Figure 5

Expression analysis of CsGT45 in plant tissues. (A) The level of CsGT45 was analysed in the stigma tissue of C. sativus in different developmental stages: yellow (y), orange (o), red (r), two days before anthesis (-2da), anthesis (da), one day after anthesis (+1da), and three days after anthesis (+3da), and in closed and open stamen (stc and sto), corm, tepals (pt) and style. Equal amounts of total RNA were used in each reaction. The levels of the constitutively expressed RPS18 coding gene were assayed as controls. (B) HPLC-ESI-MS chromatograms of MeOH extract of C. cancellatus stigmas at anthesis. (C) HPLC-ESI-MS chromatograms of MeOH extract of C. niveus at anthesis. (D) HPLC-ESI-MS chromatograms of MeOH extract of C. speciosus stigmas at anthesis. (E) HPLC-ESI-MS chromatograms of MeOH extract of C. cartwrightianus stigmas at anthesis. The peaks 1, kaempferol 3-O-sophoroside-7-O-glucopyranoside; 2, kaempferol 3,7,4'-triglucoside; and 3, kaempferol 7-O-sophorosid. The compound 4-methylumbelliferyl β-D-glucuronide was used as internal standard (IS). (F) Transcript levels of CsGT45 in the stigma tissue of different Crocus species: 1, C.niveus; 2, C. cancellatus; 3, C. speciosus; 4, C. sativus and 5, C. cartwrightianus. To ensure the detection of the transcripts, 40 PCR cycles were carried out.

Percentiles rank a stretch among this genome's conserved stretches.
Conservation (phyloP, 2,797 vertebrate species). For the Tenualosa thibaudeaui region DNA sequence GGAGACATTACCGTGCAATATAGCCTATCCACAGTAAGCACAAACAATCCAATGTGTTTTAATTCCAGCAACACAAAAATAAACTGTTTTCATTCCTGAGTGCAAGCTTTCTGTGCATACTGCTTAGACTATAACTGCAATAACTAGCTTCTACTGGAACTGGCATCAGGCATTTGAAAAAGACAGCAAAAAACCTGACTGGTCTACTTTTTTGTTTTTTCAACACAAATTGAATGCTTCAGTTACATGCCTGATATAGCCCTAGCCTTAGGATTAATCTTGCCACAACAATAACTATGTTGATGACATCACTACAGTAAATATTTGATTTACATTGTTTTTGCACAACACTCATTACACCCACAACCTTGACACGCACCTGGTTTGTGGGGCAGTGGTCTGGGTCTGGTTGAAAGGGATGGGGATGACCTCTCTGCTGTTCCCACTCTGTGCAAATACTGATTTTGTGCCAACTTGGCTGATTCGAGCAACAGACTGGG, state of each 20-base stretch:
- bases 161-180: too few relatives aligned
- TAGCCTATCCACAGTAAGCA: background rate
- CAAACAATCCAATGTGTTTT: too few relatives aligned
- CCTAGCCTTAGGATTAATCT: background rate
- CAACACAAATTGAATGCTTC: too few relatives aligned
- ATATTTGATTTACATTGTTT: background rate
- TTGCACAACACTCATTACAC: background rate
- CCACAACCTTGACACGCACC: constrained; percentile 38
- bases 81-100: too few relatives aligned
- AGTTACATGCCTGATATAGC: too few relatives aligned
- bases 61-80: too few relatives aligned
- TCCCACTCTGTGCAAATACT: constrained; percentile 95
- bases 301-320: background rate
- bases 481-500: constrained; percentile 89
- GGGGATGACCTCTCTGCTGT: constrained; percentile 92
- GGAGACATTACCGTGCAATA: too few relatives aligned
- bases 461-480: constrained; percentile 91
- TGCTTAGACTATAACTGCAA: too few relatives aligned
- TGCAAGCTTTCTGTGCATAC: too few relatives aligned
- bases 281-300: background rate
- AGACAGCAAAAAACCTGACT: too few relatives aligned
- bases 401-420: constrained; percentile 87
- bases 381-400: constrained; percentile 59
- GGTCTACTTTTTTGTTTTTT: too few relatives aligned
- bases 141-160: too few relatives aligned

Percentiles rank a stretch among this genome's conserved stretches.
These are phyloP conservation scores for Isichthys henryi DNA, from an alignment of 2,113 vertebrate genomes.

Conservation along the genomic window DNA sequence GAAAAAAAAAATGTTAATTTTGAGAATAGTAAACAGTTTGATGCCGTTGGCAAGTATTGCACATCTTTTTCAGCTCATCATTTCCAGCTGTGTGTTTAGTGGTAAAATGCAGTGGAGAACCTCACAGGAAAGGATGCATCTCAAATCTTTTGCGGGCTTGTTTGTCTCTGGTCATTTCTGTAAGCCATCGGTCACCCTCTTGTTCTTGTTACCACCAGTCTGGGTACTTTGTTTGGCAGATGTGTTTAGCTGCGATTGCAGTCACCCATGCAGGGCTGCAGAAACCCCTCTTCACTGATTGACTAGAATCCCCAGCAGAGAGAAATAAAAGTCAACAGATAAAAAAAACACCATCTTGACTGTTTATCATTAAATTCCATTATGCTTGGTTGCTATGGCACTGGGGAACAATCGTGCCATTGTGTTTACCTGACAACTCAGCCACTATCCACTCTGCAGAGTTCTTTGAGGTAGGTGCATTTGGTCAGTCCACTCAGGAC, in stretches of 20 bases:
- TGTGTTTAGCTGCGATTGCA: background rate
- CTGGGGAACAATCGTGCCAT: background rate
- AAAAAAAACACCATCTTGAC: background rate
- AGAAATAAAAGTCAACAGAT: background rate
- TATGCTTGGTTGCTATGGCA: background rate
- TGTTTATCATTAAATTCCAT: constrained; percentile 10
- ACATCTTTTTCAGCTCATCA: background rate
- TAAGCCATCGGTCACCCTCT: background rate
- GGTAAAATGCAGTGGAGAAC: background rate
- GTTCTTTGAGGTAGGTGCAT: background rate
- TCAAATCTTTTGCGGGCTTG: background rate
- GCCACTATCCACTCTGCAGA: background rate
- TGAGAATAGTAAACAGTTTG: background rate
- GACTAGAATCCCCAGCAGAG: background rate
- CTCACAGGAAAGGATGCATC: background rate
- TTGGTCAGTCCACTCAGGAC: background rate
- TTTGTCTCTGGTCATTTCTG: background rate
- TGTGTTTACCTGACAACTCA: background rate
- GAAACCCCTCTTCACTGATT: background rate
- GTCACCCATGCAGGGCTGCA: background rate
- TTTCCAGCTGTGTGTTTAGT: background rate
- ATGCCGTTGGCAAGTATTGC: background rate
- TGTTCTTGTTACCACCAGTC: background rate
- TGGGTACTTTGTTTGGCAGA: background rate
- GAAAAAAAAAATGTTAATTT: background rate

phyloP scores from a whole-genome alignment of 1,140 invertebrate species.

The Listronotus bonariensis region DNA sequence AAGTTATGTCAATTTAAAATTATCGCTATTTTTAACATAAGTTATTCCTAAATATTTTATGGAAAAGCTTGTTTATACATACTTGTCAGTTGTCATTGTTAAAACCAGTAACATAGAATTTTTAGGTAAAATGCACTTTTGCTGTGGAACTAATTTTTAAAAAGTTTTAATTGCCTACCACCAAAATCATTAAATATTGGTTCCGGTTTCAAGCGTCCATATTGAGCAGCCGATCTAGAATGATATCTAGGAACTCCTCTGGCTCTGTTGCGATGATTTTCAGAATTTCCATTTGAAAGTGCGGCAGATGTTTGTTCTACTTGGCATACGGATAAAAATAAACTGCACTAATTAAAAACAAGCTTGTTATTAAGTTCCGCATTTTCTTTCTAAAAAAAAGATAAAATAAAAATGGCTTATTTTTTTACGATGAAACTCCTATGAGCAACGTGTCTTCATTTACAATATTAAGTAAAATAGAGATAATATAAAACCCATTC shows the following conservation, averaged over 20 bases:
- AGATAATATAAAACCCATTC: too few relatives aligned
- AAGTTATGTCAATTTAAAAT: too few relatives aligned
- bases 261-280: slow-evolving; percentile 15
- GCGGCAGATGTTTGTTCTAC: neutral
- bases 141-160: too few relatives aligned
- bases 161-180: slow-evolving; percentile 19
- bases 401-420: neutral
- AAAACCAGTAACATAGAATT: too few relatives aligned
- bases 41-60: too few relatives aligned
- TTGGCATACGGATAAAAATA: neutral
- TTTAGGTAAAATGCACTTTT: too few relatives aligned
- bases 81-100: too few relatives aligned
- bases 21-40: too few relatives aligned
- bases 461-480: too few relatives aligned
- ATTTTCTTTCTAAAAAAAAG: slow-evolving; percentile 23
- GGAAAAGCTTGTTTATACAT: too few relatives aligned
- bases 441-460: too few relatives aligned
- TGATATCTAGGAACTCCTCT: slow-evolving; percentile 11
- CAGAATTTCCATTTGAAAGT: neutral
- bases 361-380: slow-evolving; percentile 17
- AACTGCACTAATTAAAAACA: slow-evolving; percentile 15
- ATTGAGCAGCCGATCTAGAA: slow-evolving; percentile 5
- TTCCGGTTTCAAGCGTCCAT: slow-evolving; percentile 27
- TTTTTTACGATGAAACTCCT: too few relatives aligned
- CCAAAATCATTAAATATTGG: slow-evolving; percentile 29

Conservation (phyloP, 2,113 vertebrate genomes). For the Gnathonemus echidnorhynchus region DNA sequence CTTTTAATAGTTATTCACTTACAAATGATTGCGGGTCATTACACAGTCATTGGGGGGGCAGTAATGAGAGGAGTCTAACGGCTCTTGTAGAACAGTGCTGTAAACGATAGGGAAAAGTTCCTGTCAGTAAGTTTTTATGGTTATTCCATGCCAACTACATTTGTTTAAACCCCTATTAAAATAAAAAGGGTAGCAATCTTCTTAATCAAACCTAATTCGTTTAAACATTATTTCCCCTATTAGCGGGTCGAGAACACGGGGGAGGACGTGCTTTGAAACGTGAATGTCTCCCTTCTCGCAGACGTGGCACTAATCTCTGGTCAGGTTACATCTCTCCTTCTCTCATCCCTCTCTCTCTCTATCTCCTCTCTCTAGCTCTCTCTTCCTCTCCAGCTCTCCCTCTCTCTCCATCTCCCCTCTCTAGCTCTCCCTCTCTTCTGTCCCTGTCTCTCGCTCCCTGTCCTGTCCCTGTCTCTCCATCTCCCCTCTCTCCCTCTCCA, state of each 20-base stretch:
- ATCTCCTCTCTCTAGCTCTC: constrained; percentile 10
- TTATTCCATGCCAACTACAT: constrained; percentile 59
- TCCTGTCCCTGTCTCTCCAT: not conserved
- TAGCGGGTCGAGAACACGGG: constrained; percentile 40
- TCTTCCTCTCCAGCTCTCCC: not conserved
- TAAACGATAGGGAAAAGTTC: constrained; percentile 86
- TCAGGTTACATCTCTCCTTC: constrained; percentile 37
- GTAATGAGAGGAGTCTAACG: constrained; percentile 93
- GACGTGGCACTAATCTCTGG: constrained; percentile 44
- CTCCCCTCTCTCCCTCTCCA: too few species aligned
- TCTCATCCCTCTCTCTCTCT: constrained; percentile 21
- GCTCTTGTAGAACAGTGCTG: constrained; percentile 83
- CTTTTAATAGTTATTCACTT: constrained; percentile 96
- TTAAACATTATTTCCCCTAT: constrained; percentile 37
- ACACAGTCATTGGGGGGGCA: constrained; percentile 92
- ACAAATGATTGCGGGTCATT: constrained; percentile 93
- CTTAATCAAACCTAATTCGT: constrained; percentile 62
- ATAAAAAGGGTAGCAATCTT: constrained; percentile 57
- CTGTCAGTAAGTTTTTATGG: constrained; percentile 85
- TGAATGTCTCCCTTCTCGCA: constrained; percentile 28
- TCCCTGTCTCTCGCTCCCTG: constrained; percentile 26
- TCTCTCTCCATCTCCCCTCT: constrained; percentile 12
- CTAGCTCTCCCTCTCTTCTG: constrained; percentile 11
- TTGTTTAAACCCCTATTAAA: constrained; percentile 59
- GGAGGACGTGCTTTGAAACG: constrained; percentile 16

The high expression levels of CsGT45 transcripts in the stigma tissue and its in vitro activity suggested that CsGT45 was associated with the observed kaempferol glucosylation in the stigma tissue. To investigate further such correlation the expression levels of CsGT45 were investigated in the stigma tissue of Crocus species in which kaempferol with substitutions in the 7-OH position were not detected (Figure 5B–D). These three Crocus species showed reduced flavonoid levels in comparison with C. sativus. In C. niveus we were unable could to detect kaempferol glucosides, in C. speciosus and C. cancellatus (Figure 5B and 5D) a kaempferol treahexoside was identified at position 10.35. This compound, substituted at position 3, has been also identified in C. sativus as a minor flavonoid [15]. The expression of CsGT45 was not detected in the stigma tissue of C. niveus, C. speciosus and C. cancellatus (Figure 5F), while was present in the stigma tissue of C. sativus and C. cartwrightianus that accumulate kaempferol with substitutions in the 7-OH position (Figure 1A and Figure 4E). By contrast, the expression of UGTCs3, a GTase previously identified in C. sativus stigmas [52] was detected in all the species (Figure 5F). The absence of CsGT45 expression in the stigma tissue of of C. niveus, C. speciosus and C. cancellatus suggests a role of CsGT45 in the accumulation of specific kaempferol glucosides in the stigma of Crocus species.